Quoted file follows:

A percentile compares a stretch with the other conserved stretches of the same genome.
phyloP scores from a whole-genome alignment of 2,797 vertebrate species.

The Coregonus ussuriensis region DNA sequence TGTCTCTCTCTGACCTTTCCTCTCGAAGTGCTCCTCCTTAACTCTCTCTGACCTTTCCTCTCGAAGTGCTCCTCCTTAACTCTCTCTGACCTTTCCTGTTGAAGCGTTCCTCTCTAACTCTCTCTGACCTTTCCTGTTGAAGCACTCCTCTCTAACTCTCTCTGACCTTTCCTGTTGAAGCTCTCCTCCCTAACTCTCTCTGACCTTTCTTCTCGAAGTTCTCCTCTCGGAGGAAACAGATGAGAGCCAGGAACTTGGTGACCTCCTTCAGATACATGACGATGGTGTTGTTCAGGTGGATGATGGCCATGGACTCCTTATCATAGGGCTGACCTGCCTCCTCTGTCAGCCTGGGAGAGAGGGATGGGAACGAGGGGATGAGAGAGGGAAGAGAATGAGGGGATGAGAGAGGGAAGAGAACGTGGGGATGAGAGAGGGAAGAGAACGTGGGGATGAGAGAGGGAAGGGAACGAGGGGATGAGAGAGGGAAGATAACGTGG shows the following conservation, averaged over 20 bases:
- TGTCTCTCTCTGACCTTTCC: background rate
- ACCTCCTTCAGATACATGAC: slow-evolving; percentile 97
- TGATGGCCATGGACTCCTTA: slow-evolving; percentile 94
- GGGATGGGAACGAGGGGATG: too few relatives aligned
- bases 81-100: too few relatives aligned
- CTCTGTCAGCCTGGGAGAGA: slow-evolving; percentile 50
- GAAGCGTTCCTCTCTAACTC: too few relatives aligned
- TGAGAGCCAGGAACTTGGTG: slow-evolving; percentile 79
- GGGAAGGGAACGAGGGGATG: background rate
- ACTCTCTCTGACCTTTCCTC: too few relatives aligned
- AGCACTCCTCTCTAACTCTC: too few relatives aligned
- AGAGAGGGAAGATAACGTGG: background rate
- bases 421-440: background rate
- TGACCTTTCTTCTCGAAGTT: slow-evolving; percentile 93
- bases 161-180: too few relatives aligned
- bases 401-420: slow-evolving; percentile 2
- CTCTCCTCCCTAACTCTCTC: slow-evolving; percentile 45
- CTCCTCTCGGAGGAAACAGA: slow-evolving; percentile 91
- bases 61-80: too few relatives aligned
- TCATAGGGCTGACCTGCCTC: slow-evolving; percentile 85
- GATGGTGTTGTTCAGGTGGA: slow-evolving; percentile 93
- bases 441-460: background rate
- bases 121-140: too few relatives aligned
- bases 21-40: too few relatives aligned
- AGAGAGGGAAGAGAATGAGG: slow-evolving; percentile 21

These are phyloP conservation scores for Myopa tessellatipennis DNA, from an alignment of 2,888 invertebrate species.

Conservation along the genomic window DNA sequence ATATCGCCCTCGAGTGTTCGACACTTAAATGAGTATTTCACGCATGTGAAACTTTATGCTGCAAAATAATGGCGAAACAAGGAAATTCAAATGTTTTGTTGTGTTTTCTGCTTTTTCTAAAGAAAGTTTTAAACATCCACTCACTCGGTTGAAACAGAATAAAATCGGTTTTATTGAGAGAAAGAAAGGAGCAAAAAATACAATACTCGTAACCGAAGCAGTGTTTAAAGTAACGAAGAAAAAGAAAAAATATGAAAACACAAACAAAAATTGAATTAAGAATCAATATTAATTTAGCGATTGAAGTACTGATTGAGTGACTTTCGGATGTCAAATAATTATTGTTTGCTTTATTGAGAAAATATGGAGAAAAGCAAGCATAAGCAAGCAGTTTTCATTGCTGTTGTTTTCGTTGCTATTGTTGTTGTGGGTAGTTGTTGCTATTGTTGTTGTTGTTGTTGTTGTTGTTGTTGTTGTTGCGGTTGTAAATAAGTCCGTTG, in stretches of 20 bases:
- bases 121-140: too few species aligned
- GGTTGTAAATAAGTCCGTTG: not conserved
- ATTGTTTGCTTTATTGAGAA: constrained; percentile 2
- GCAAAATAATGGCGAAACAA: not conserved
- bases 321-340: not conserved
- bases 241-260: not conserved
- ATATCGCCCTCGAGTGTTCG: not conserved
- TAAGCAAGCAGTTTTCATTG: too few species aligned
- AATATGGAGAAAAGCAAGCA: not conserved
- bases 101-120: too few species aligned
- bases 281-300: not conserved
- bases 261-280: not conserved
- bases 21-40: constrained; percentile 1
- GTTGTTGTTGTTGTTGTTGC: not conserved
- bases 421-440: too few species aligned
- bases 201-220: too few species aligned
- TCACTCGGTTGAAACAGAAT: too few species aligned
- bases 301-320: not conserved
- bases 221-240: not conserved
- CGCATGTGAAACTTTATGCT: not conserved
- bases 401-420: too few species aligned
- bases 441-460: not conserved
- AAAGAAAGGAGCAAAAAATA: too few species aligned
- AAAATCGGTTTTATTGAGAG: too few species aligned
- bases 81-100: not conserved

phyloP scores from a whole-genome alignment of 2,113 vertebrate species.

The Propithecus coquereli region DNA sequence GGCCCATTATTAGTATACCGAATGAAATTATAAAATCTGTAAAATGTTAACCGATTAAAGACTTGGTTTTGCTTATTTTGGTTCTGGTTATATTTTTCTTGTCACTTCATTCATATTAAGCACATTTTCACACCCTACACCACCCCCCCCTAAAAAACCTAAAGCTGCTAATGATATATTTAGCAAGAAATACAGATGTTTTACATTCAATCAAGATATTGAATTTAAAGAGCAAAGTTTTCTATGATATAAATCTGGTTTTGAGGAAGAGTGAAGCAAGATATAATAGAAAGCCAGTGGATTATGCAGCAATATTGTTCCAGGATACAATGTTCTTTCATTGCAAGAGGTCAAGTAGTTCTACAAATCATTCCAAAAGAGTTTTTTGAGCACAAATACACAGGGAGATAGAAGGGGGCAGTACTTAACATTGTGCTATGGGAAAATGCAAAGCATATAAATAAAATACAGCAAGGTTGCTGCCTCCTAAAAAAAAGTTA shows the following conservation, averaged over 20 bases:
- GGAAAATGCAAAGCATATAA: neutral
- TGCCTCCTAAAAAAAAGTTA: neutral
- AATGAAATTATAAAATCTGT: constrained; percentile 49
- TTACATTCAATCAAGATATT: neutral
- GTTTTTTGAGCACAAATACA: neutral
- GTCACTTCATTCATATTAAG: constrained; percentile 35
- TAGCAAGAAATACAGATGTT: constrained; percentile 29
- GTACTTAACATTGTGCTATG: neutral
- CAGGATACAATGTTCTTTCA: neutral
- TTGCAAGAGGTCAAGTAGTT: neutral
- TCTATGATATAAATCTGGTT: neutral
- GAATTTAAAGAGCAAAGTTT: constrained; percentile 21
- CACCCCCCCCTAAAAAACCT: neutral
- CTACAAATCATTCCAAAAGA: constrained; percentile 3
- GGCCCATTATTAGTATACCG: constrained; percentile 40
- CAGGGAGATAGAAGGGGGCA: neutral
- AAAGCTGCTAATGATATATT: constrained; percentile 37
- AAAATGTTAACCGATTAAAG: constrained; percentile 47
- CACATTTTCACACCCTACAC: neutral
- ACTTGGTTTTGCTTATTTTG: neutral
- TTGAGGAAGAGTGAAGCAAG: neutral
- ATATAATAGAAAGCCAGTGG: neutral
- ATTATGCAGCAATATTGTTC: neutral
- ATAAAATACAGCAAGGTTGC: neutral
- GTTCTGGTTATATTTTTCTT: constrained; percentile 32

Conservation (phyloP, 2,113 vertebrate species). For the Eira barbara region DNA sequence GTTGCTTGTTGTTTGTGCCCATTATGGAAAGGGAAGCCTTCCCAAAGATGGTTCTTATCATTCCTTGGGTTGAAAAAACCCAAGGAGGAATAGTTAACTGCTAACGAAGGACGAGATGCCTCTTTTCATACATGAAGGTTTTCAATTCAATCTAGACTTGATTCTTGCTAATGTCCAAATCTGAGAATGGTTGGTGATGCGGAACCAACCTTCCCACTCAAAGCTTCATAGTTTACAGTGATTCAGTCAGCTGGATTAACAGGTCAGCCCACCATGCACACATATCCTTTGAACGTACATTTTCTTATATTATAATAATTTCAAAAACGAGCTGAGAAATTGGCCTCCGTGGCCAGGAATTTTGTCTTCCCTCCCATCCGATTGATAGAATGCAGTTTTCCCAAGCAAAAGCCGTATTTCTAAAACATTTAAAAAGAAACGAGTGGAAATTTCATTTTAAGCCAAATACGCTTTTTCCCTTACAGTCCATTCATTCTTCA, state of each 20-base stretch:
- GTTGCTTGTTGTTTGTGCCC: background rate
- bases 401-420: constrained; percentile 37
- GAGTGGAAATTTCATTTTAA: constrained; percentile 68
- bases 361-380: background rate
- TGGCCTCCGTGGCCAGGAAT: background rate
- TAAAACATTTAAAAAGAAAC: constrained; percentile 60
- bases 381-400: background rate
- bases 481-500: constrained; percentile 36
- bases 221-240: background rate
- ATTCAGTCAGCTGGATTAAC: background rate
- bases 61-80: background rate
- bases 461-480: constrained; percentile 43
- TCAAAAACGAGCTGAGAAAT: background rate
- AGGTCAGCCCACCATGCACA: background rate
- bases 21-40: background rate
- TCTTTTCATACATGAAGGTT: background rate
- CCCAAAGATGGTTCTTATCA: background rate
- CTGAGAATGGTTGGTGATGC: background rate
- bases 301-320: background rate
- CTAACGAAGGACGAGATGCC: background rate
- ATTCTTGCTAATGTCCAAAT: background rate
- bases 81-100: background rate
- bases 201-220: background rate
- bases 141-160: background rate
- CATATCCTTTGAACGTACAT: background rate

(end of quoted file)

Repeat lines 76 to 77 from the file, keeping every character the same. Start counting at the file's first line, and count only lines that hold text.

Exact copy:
- CACATTTTCACACCCTACAC: neutral
- ACTTGGTTTTGCTTATTTTG: neutral